As Poythress moves from some basic and grounding material in parts 1 and 2 (p1-78), his treatise gets into some really meaty ideas, albeit always in accessible language. I have no doubt that some people, among the “flat” trinitarian camp, will scoff at Poythress’s speculations, but as a generalization, this polymath is simply doing great theology–seeing all the world in light of the Triune. On page 108, there is an excellent insight upon which I have also remarked at times, namely that within God, and specifically His triunity, there is the archetype for distinction, even the big distinctions, like Creator and creation, day and night, heaven and earth, etc. This raises a question that I won’t try to answer here, as I am still half-way in formulating my answer to it: are all these distinctions (which require a binary) part of a triad in some way? if so, in the same way? Or are there multiple patterns of relations between the binaries and the triads (trinaries?)

Leaving that aside, the paragraph from Poythress reads,

God is one God. His unity is the firm guarantee that the created world that he made will have harmony and will be fundamentally unified. But God also has resources in himself that are the foundation for the diversity in the created world. The world as a whole is created, and is distinct from its Creator. Man, made in the image of God, is distinct from God. This distinction rests on the deeper distinction within God. The Son as the image is distinct from the Father, who is the pattern for the image. The Son is the divine image. Man is a created image. But still, man’s distinctness rests on a deeper distinctness, the distinctness of the Son from the Father.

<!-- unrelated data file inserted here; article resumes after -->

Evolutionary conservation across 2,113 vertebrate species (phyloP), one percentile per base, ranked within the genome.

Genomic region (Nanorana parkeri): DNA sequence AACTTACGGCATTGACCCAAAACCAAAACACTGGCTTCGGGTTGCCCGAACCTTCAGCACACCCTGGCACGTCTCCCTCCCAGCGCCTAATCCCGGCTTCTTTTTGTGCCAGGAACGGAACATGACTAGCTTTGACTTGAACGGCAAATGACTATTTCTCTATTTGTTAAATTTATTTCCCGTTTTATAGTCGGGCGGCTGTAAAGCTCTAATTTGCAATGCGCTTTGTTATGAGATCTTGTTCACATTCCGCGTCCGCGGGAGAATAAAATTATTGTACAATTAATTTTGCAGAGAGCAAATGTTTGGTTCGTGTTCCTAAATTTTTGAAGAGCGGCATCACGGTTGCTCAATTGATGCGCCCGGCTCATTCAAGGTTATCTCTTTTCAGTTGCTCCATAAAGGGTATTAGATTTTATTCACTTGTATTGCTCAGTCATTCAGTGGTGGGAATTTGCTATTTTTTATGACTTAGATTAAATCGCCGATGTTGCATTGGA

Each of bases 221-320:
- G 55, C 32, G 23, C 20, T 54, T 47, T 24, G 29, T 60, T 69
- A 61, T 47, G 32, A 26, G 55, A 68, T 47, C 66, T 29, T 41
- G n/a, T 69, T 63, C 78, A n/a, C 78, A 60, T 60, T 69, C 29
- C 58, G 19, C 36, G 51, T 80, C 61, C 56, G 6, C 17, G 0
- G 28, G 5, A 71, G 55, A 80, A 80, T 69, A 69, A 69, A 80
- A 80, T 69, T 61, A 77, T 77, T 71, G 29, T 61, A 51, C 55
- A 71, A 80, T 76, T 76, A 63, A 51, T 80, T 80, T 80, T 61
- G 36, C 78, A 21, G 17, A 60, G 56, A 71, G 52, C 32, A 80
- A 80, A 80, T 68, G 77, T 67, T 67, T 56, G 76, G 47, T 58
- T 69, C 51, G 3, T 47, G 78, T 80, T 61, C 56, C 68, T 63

On the whole, Poythress is quite correct. This is a sentence that many theologians wouldn’t dare to write, and in fact many theologians would have a problem even saying that the image of God in man reflects the Son as the image of the Father in particular, rather than the image of God generally. Poythress here goes further though, arguing, again rightly, that the idea of image constitutes distinction. If something is the reflection of something else, it means it is not, in some way, the thing it reflects.

This foundation is crucial to our understanding of the world, carried out and carried on by distinctions (though not only distinctions), as Poythress will unfold later to some degree.

Having said this, I think the vocabulary of “deeper distinction within God” is potentially dangerous and I wonder if another term here would have been better to safeguard the unity of the Divine Persons. Now, it seems likely to me that Poythress may be using the word “deeper” here in the sense of “more foundational,” rather than “greater.” But to be clear, I would not be comfortable with the statement that man’s distinction from God is not as great as Christ’s distinction from God. Everything in Scripture hinges upon the Creator/creature divide, divine immanency and the historical doctrine of divinization notwithstanding.

But on the whole, Poythress is doing phenomenal work and due to his more explicitly Trinitarian approach, is extending Frame’s tri-perspectivalism in helpful ways, which happily for me, accord with my own system.


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